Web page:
DC: When you look at a country like Germany, which you feel has done a better job, what did they do right, that America didn’t?
EP: I think they had a better system for maintaining the viability of the working class. They had a well worked-out system of subsidies to the corporations [which allowed them to] hold on to their workforces. Almost right away, we saw high performance in that regard.
Germany got a tremendous jump. They acted right away, acted quickly. Of course, that didn’t happen in the United States.
DC: When you think about employment subsidies of this kind, I guess they get you through the initial shock without the whole economy collapsing. When you then have to restructure afterwards, the employment subsidy might become an obstacle to restructuring because of certain industries like cruises or airlines.
EP: Do you mean the Colombian bailing companies get subsidies to hang on to their work for well, newcomers.
DC: [What I mean is that] we’re probably going to see certain industries seem to be doing very well. Theme parks, airlines, or cruise liners, those industries will do quite badly, probably for years to come. Maybe office buildings, [because] people won’t want to go back to work. So subsidizing jobs in those industries will keep alive firms that probably should be shrinking. Whereas in America, I guess we’re going to move more quickly to the new industries and close down the failing industries like retail.
EP: I got your point. I would think that a lesson to draw from the point you’re making is that you want to phase out the employment subsidies. Not on day one of course, but after a while, and gradually. You don’t want subsidies to go on which would cause the existing firms to never make room for newcomers.
DC: We’ve seen in America this unemployment rate surge to a very high level. Do you feel that it’s going to remain at a high level for some time, or that we might see quite a quick rebound?
EP: I don’t think anybody can possibly put forward an answer without knowing what’s going to happen to the strength of COVID-19 virus. In a sense, we can have an idea of how, when, and how well we’re going to pull out of this thing.
DC: Is there anything that policymakers could be doing to accelerate job recovery now we have this unemployment problem?
EP: One thing that could be done, [although] I’m not sure it’s the most cost effective thing to do (and I confess I have a personal stake in) is that it’s a good time to institute subsidies to firms for their employment of low-wage labor. We have a lot of [people who work in] low-wage labor who have become unemployed by the pandemic and will not be pulled back into employment at all or quickly.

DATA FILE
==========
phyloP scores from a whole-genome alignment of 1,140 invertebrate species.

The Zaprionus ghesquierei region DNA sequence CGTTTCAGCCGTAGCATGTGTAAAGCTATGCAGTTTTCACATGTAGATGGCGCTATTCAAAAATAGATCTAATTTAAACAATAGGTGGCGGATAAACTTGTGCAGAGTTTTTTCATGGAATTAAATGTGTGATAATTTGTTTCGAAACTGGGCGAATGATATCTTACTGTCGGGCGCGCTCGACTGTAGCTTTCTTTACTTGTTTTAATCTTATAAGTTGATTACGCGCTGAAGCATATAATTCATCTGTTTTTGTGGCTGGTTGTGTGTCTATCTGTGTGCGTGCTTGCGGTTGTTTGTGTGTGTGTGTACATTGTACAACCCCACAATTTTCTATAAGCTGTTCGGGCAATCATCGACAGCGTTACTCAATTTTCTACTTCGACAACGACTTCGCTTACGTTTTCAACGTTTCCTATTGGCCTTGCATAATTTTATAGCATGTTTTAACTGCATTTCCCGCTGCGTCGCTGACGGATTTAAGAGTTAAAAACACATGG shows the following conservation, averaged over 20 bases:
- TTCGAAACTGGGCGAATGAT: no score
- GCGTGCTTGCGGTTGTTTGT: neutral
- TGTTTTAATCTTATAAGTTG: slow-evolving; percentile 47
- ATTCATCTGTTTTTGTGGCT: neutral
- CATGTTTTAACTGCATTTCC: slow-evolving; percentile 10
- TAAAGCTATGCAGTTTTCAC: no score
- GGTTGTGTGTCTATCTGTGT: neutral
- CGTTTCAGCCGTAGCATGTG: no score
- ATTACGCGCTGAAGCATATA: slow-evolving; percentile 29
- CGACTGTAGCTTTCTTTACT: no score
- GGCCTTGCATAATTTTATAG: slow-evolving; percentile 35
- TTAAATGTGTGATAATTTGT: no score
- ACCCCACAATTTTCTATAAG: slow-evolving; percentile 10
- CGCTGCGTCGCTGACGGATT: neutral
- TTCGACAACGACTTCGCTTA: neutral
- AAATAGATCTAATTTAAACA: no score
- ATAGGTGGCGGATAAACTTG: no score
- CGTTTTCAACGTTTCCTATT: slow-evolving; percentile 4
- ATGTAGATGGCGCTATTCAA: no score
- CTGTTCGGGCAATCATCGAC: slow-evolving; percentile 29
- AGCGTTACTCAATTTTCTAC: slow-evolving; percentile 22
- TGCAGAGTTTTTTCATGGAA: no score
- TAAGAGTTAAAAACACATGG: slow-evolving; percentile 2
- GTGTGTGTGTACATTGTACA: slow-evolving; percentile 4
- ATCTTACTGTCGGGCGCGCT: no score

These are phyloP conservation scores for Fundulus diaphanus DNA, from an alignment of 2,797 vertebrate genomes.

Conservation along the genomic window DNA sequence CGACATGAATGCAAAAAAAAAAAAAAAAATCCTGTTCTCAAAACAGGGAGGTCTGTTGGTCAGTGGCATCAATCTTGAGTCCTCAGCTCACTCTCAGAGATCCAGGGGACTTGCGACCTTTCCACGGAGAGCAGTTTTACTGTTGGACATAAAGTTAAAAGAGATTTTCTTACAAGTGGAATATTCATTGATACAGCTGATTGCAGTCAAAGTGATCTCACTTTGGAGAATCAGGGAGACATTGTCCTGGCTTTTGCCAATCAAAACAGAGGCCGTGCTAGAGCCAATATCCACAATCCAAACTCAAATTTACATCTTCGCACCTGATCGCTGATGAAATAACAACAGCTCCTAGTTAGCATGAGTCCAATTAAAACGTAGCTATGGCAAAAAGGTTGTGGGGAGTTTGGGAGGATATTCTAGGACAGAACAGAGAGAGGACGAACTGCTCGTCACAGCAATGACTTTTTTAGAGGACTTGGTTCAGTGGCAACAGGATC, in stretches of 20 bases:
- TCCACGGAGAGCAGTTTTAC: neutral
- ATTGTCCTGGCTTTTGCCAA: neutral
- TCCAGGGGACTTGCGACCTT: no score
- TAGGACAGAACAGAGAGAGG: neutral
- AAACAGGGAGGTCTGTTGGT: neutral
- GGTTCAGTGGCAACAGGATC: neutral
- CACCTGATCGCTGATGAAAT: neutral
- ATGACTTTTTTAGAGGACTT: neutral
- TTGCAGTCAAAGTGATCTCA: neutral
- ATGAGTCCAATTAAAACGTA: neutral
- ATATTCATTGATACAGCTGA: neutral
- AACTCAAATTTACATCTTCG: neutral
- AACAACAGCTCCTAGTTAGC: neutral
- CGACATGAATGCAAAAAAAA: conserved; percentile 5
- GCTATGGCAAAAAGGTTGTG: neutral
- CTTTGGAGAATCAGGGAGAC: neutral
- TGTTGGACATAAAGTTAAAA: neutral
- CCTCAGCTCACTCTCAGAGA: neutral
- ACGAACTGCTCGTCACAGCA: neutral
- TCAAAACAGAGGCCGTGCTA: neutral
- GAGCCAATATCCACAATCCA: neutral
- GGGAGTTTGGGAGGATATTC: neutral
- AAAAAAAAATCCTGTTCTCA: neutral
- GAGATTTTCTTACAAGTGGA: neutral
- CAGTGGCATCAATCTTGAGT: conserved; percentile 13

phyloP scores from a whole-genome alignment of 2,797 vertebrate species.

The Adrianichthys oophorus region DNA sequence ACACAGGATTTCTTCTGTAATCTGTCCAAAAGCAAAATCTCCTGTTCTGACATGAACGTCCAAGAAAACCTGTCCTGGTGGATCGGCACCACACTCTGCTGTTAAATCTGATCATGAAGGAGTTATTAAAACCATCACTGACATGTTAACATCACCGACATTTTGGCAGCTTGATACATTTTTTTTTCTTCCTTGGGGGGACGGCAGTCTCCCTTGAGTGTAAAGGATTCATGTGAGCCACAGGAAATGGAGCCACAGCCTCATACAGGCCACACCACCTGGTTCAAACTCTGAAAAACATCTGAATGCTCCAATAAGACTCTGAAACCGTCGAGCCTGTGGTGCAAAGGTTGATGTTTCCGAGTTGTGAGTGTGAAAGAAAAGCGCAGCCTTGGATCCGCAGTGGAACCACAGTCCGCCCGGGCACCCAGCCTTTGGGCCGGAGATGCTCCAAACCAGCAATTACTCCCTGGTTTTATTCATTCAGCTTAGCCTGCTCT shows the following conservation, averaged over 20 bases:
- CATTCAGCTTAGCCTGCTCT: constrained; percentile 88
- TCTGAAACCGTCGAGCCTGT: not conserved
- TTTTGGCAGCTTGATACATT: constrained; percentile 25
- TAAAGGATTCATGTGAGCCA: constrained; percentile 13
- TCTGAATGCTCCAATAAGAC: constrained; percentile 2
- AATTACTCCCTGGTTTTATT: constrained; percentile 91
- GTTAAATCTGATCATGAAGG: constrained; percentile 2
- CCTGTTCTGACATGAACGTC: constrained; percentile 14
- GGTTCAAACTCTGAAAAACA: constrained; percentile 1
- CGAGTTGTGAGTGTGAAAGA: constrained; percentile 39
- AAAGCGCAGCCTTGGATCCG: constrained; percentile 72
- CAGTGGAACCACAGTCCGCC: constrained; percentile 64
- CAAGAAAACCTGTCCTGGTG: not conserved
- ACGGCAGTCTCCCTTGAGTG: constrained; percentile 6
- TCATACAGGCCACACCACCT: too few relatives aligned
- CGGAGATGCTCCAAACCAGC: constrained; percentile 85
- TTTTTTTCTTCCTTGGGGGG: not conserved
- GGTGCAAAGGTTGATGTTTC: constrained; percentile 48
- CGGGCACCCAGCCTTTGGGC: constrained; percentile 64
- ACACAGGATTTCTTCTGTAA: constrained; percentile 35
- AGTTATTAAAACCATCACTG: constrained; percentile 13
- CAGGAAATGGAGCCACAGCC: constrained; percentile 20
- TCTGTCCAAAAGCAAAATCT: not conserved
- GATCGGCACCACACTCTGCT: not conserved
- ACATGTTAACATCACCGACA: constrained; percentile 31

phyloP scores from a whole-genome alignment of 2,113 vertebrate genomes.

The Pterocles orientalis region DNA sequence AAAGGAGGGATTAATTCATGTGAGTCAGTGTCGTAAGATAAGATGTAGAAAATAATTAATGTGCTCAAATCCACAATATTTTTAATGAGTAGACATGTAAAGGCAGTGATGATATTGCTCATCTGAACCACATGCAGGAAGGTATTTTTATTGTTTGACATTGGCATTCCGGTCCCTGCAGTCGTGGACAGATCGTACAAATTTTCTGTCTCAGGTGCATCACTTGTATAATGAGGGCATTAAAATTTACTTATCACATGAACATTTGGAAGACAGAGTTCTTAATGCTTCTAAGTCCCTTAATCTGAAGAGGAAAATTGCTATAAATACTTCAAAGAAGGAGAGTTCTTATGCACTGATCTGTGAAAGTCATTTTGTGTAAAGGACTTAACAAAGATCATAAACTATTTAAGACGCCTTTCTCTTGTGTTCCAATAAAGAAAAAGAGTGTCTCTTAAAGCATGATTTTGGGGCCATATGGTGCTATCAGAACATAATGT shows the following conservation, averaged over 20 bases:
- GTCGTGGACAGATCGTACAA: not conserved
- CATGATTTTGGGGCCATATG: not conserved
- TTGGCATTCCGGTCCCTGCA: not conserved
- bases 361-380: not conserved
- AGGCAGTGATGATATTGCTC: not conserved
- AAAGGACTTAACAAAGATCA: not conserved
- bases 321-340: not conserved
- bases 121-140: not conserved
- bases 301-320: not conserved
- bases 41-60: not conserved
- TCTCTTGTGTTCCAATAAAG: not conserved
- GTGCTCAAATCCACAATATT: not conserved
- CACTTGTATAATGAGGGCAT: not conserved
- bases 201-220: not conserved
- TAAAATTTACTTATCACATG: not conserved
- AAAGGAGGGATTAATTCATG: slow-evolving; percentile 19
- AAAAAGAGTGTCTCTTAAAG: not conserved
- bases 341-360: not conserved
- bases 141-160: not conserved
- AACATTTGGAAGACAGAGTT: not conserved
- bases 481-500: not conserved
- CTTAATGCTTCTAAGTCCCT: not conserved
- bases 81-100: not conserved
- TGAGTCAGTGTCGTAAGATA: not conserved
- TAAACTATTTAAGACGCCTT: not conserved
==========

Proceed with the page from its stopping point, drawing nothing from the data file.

We could stimulate employment of these unemployed workers by paying subsidies to employers. Subsidize old employers and also new employers according to the number of people they put on their books. Something like that exists in the country with the AITC, the earned income tax credit. That was to some extent scuttled by turning it into a program for mothers with young children, not that there’s something wrong with that. But that came with the total exclusion of subsidies for men.
So [then we] had the terrible problem of drawing men from the disadvantaged segments of the population into work. Besides ruining their lives, it also drove them into illegal activities, drug dealing, and so forth. Anything to earn money to live on. I think that was another disappointing failure by the government. Was it some pigheadedness, about employment subsidies?
DC: Are there any big new economic ideas that are coming out of this crisis?
EP: Well it’s not the first time I’ll say I’m about to say. I’ve probably said it 100 times, or maybe 500 times. But I think it bears listening to. [If we listened,] we wouldn’t be in such a social mess. I don’t think the economy would have been as vulnerable as it is now. Have we done everything possible to keep up the rate of growth of productivity in the economy?
As you know, I don’t doubt somewhere in the late 60s, and then in a more pronounced way, in the early part of the 70s, there was a tremendous drop-off in the rate of growth of productivity. I’ve just spent about 15 or 16 years of my life thinking about that, and writing a couple of books about it. Trying to figure out what underlies that, and giving some thought to what we can do about it. I continue to believe that to some considerable extent, the tragedy we’re witnessing would not have been so pronounced, had we had low wage employment subsidies and every effort by the government to keep growth going and keep it [going]. Which would mean of course, keeping up innovation.